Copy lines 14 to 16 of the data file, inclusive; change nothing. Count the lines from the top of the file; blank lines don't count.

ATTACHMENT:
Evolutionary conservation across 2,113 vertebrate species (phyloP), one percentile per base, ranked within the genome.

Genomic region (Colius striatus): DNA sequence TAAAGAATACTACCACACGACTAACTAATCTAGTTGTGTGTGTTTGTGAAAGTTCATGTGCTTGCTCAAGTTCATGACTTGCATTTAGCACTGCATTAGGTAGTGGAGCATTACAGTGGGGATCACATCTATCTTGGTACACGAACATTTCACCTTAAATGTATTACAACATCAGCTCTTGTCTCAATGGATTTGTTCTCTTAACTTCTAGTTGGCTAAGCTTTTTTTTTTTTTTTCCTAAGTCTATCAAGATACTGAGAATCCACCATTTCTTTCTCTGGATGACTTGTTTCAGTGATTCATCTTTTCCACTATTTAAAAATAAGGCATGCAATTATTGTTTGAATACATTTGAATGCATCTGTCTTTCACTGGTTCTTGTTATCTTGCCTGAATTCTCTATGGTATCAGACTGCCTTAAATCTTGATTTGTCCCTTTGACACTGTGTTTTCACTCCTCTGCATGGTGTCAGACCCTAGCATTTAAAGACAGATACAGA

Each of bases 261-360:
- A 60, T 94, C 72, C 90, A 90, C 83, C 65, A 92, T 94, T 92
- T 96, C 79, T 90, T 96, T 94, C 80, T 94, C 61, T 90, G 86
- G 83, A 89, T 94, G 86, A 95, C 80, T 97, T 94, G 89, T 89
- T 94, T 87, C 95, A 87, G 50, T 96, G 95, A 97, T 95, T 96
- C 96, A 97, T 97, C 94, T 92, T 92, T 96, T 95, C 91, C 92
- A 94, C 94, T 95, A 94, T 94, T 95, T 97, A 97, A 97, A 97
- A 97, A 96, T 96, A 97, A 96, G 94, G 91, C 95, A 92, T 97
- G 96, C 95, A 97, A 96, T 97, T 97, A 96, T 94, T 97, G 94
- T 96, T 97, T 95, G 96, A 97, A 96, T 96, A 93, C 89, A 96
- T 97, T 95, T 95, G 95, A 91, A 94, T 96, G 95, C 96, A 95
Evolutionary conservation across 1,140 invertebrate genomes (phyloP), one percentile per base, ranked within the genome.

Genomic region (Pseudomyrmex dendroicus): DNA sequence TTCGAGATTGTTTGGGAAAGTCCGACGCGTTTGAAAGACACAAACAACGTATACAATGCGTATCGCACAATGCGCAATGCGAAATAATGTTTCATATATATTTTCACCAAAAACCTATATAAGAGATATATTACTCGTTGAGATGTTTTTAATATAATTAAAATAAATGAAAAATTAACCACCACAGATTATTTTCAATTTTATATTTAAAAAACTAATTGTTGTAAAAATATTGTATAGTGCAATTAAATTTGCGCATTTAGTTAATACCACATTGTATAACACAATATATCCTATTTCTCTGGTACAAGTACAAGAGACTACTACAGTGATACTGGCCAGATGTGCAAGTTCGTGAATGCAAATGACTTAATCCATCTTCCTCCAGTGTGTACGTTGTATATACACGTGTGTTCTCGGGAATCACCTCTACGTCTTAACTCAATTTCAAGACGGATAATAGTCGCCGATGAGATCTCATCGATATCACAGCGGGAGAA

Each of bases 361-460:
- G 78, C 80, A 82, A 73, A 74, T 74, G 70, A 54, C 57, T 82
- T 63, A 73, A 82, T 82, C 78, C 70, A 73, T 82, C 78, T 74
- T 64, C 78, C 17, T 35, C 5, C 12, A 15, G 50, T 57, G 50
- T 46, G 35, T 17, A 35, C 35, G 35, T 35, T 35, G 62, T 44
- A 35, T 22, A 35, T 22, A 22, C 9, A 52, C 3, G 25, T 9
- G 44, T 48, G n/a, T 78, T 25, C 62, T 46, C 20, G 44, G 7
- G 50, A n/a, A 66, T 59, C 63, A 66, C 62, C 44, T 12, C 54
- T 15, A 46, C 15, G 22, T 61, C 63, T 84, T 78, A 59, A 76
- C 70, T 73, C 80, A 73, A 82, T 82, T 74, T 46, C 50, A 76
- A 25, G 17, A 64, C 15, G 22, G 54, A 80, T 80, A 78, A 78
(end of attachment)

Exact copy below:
Evolutionary conservation across 1,140 invertebrate genomes (phyloP), one percentile per base, ranked within the genome.

Genomic region (Pseudomyrmex dendroicus): DNA sequence TTCGAGATTGTTTGGGAAAGTCCGACGCGTTTGAAAGACACAAACAACGTATACAATGCGTATCGCACAATGCGCAATGCGAAATAATGTTTCATATATATTTTCACCAAAAACCTATATAAGAGATATATTACTCGTTGAGATGTTTTTAATATAATTAAAATAAATGAAAAATTAACCACCACAGATTATTTTCAATTTTATATTTAAAAAACTAATTGTTGTAAAAATATTGTATAGTGCAATTAAATTTGCGCATTTAGTTAATACCACATTGTATAACACAATATATCCTATTTCTCTGGTACAAGTACAAGAGACTACTACAGTGATACTGGCCAGATGTGCAAGTTCGTGAATGCAAATGACTTAATCCATCTTCCTCCAGTGTGTACGTTGTATATACACGTGTGTTCTCGGGAATCACCTCTACGTCTTAACTCAATTTCAAGACGGATAATAGTCGCCGATGAGATCTCATCGATATCACAGCGGGAGAA

Each of bases 361-460: